A Month Of Thanksgiving: A Thanksgiving Tale, Chapter Twenty

I had been giving thanks all month since I met Margot. And I had plenty to be thankful for. I had her. I had the library. I had the films and television classics. And I had the artworks. All had been moved to a bunker deeper in the company where the actual safe was.

Only security had ever seen the real safe. The media, main public and the other corporations had only ever seen the false safe, where the ‘junk’ films were kept. These were stock footage films used for each film that had been preserved. It had fake books, old magazines, comic books, and cook books in it as well. No real treasures, since most were duplicates and in poor condition.

the MRE dispensary was located just above the real safe, one level up. This had branches that reached all the way to the penthouse that delivered meals. Upon our retreat to the catacombs, these top lines were automatically closed off and sealed at floor level on the ground floor and made to look like ventilation ducts. Rather ingenious.

The tubing below that had been torn out and sliders put in to hide the true route. Sliders. Fake blocks put under a level of piping, et cetera, to give the illusion of a bottom where there is no bottom. In other words, a false bottom.

We had no doubt that the upper stories would be attacked, sooner or later. I just hoped it would be later. The sec-bots would take the brunt of those attacks and we would encounter few casualties in the opening days of our war. At least, that was my hope. I also hoped that we would suffer few casualties overall as well.

But, realistically, we would suffer many casualties. No war is without them. Not even those that are so-called bloodless coups. Even if the casualties are not counted in the number of dead, they are still there. From those whose welfare is sacrificed for the common good to those who are lost as prisoners.

I was hoping not to have any lost to either. I could not risk any becoming the subjects of corporate torture chambers. Or ‘public’ whippings. Or worse, executions.

I felt kind or like those who’d founded the French Revolution. Or I supposed how they felt. All the weight of the world was now resting on my shoulders as if Atlas had shrugged the globe off onto me and had walked away. I had more responsibility than I had ever had. And I wasn’t sure if I was up to the task.

I had never had to lead troops. Not alone. Not as a general. I had been an NCO. Nothing more.

Now, I had been thrust into a generalship and I was not sure I was up to the challenge. I had confidence in my staff, but was unsure of my own capabilities. Only time would tell if I could lead effectively. I hoped and prayed that I could to whichever god might hear me.

With our hidden command post and underground city hidden safely from prying eyes, we could safely assume ourselves to be free to do as we pleased until it was time to reveal who we were. But at the moment, I awaited word from our ‘rescue’ teams who had went to bring the rest of our army into the catacombs to fill the garrison. 2.5 billion people. Men. Women. Children. All who had been slated to be executed for nothing more than being poor, homeless, or without a family to call their own.

As we waited, I had tables placed in the parade grounds. The main hall. Here, we would hold our first Thanksgiving feast as an army. Our chefs were busy preparing that very feast. At my command. I smiled.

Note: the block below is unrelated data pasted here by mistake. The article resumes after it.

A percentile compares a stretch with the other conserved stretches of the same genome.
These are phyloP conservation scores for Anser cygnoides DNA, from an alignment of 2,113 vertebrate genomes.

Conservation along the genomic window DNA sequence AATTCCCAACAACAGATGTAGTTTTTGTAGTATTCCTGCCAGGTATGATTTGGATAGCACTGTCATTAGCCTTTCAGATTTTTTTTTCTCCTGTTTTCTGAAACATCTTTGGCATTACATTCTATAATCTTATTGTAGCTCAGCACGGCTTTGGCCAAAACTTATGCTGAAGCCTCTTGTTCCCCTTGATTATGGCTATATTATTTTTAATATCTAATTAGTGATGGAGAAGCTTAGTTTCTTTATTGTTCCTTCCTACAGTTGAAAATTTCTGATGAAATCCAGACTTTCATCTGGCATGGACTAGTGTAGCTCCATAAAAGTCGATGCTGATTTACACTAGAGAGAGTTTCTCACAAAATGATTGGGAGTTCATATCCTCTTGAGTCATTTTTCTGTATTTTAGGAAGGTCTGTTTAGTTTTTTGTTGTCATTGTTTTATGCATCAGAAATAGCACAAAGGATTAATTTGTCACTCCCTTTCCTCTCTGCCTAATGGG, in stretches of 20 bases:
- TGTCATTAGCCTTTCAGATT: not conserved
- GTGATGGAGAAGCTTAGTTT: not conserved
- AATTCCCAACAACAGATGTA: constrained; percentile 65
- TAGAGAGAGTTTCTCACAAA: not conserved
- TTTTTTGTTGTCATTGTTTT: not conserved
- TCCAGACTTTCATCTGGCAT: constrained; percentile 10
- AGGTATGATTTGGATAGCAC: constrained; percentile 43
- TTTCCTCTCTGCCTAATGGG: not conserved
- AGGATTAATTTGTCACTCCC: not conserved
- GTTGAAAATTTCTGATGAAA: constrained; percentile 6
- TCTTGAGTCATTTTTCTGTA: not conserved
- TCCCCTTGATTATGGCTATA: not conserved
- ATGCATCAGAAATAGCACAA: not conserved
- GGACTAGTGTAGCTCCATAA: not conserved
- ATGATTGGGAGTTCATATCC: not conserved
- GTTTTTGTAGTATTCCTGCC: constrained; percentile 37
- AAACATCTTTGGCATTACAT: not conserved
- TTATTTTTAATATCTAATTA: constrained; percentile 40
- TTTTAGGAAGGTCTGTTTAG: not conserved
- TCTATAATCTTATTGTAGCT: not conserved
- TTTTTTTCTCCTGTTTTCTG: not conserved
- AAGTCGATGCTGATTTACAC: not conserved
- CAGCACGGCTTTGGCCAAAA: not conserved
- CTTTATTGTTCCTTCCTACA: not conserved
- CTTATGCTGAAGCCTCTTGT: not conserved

I watched as every dish was placed upon the tables. Even the turkeys. It had been so long since I had seen such a magnificent sight. Million turkeys, pots of mashed potatoes, pots of candied yams, cranberry sauce, pumpkin pies, gravy and whatever else they could ever desire. I only hoped that they wouldn’t become gluttons. We needed to be able to fight tomorrow. We needed to be able to strike fear into the hearts of the enemy.

The first team returned with an army 90,000 strong. Then the second. And the third. one thousand prisons. All emptied in less than an hour. I smiled.

The team leaders looked at me. I grinned. “Take them to the main hall and seat them at the tables there. I will let them know what is going on as soon as all are present and seated.”

They nodded and ushered their troops to the tables. As the last one sat down, I gripped the railing in front of me. “Greetings to all of you. Today, we feast as we remember all that we have to be thankful for. Because tomorrow, we declare war upon those who have oppressed us. We all have much to be thankful for. Our lives. Our loves. Our children. Our second chances. Whatever it is, you still have a reason to be thankful.

“If you believe in God, Give him thanks for the food you are about to feast upon. It may very well be the last feast we have for a while. From this point on, we eat MREs and hope for the best.” I rushed down the stairs and sat among them. “Let’s eat!”

A cheer went up from their midst. As a single roar of thunder, they cheered. I smiled. I had already won. They would walk through hell for me.

Margot came down from where she had been standing and sat beside me. Time and the rest of my staff also joined me. I could only hope that the rest, around the world, had also instituted a sort of Thanksgiving feast to welcome their new armies in. I would find out later.

We were now family. all 2.5 billion of us. Hell. I think there were more of us than that. Probably more like three billion. I watched proudly as every single person feasted upon the meal we had prepared. Some had not eaten in days, that was evident.